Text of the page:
Why Is Addiction Treatment So Expensive?

Addiction treatment is often more expensive than prospective patients might expect. Rehabilitation often requires 30-day stays in residential facilities with extensive professional staff. A 30-day stay in a medical center for other conditions can cost several times more, so the term expensive is relative, but for the average working person, the cost of rehab can be high relative to their income. Several factors contribute to the high cost, including those listed below, but addicts have potential options to bring the costs down.

The Nature of Addiction

Many addicts know addiction is a disease, but they do not realize what that implies and the extent of treatment needed. As a neurobiological disease, addiction changes neural pathways, alters transmissions, and shrinks and desensitizes receptors. The Neuroscience and Behavioral Reviews journal noted in 2004 that the dysfunction occurs on molecular, cellular and circuitry levels. Substance abuse is a behavior, but real neurobiological changes motivate that behavior, and genetic and environmental factors reinforce it.

To treat addiction, rehab centers require a comprehensive set of therapies and strategies that treat the person as a whole. This includes the disease itself, but it also includes co-occurring disorders, cognitive habits, emotional health, unresolved trauma and countless other contributing issues. Physical dependence can also produce severe withdrawal symptoms when a person quits, and patients often need supervised detoxification to minimize the discomfort. Certain addictions, such as to benzodiazepine sedatives (e.g., Xanax, Klonopin, Valium), require gradual dosage reductions during detox to avoid long-lasting withdrawal symptoms and potentially lethal seizures. Addiction is also chronic (i.e., cannot be cured) and relapsing (i.e., symptoms can return), which is why so many attempts to quit without professional help end in failure.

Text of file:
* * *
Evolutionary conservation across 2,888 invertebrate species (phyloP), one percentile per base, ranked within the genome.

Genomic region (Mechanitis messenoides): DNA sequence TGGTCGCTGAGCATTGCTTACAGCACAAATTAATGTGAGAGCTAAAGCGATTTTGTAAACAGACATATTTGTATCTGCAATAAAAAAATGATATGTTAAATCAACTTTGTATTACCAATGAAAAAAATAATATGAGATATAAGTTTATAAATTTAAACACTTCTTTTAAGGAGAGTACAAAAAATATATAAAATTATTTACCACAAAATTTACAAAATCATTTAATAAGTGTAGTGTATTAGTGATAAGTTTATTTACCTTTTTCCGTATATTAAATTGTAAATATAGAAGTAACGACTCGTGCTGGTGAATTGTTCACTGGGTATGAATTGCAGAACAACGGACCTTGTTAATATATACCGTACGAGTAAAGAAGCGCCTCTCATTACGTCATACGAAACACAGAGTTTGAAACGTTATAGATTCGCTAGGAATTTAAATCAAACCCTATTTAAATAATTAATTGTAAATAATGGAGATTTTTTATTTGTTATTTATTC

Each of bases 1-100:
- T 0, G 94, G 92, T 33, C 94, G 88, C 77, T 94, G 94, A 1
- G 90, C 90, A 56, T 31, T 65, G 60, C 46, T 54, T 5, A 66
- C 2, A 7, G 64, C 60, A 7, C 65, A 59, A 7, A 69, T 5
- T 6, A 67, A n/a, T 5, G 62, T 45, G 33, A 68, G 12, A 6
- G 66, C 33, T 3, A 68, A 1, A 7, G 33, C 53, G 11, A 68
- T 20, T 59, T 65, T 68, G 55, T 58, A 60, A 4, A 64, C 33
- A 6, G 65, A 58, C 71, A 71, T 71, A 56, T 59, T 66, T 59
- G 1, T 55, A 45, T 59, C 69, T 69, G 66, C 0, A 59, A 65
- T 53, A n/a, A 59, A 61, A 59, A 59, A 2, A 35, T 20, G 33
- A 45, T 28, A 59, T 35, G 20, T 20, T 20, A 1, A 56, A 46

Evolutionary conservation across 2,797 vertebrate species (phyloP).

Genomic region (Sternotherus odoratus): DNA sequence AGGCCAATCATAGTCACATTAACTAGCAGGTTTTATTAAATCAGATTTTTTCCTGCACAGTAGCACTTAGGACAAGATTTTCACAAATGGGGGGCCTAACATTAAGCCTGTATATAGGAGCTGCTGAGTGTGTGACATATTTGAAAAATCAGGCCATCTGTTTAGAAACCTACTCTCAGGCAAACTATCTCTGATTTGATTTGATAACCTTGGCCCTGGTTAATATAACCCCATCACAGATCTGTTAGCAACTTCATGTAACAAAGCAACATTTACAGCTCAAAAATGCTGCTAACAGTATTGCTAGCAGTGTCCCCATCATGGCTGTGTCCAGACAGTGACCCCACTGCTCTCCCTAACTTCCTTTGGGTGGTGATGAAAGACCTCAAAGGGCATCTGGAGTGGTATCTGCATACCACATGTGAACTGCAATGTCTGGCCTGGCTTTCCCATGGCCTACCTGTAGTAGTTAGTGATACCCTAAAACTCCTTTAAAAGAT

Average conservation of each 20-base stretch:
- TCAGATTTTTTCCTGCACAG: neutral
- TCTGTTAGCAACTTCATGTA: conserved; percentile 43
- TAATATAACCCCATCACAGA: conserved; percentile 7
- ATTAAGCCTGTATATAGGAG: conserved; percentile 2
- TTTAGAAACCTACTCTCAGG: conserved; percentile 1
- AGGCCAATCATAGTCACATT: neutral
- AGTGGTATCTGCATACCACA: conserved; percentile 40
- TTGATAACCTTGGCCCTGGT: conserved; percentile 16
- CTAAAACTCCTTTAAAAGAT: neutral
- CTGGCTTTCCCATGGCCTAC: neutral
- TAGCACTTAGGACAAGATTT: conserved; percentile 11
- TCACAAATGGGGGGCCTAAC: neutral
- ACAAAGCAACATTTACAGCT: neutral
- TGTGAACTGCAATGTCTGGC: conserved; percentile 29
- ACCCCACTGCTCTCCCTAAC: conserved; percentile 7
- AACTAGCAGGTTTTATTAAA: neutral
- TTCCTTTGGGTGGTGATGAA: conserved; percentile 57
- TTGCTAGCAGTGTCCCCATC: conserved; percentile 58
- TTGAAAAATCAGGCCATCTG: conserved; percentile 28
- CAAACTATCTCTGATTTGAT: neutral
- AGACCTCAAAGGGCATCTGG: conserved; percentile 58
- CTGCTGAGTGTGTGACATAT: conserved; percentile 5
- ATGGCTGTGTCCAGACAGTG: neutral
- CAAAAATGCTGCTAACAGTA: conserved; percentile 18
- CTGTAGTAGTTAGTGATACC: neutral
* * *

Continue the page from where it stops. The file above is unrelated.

To accommodate the many needs a patient might have, rehab centers typically require a large professional staff including medical doctors to assist with detox and issues like chronic pain. The nature of addiction necessitates a serious treatment approach, and the staff, facility, medications and equipment are costs that add to the overall expense.

Rehab Centers and Mental Health

A study cited by The American Journal of Psychiatry in 2005 said 72 percent of drug addicts suffer from at least one co-occurring mental health disorder. The same study suggests addiction and mental health disorders share similar genetic abnormalities and overlapping vulnerabilities. In terms of the comprehensive nature of treatment, mental health adds yet another significant layer. Rehab must often integrate treatment to address the addiction and disorder at the same time. If either condition remains untreated, the relapse risk increases significantly. Several types of mental health disorders exist including the following:

  • Anxiety disorders like panic attacks and post-traumatic stress (PTSD)
  • Mood disorders like depression, dysthymia, mania and bipolar
  • Personality disorders like antisocial, narcissistic and borderline
  • Eating disorders like anorexia, bulimia and binge eating
  • Psychotic disorders such as schizophrenia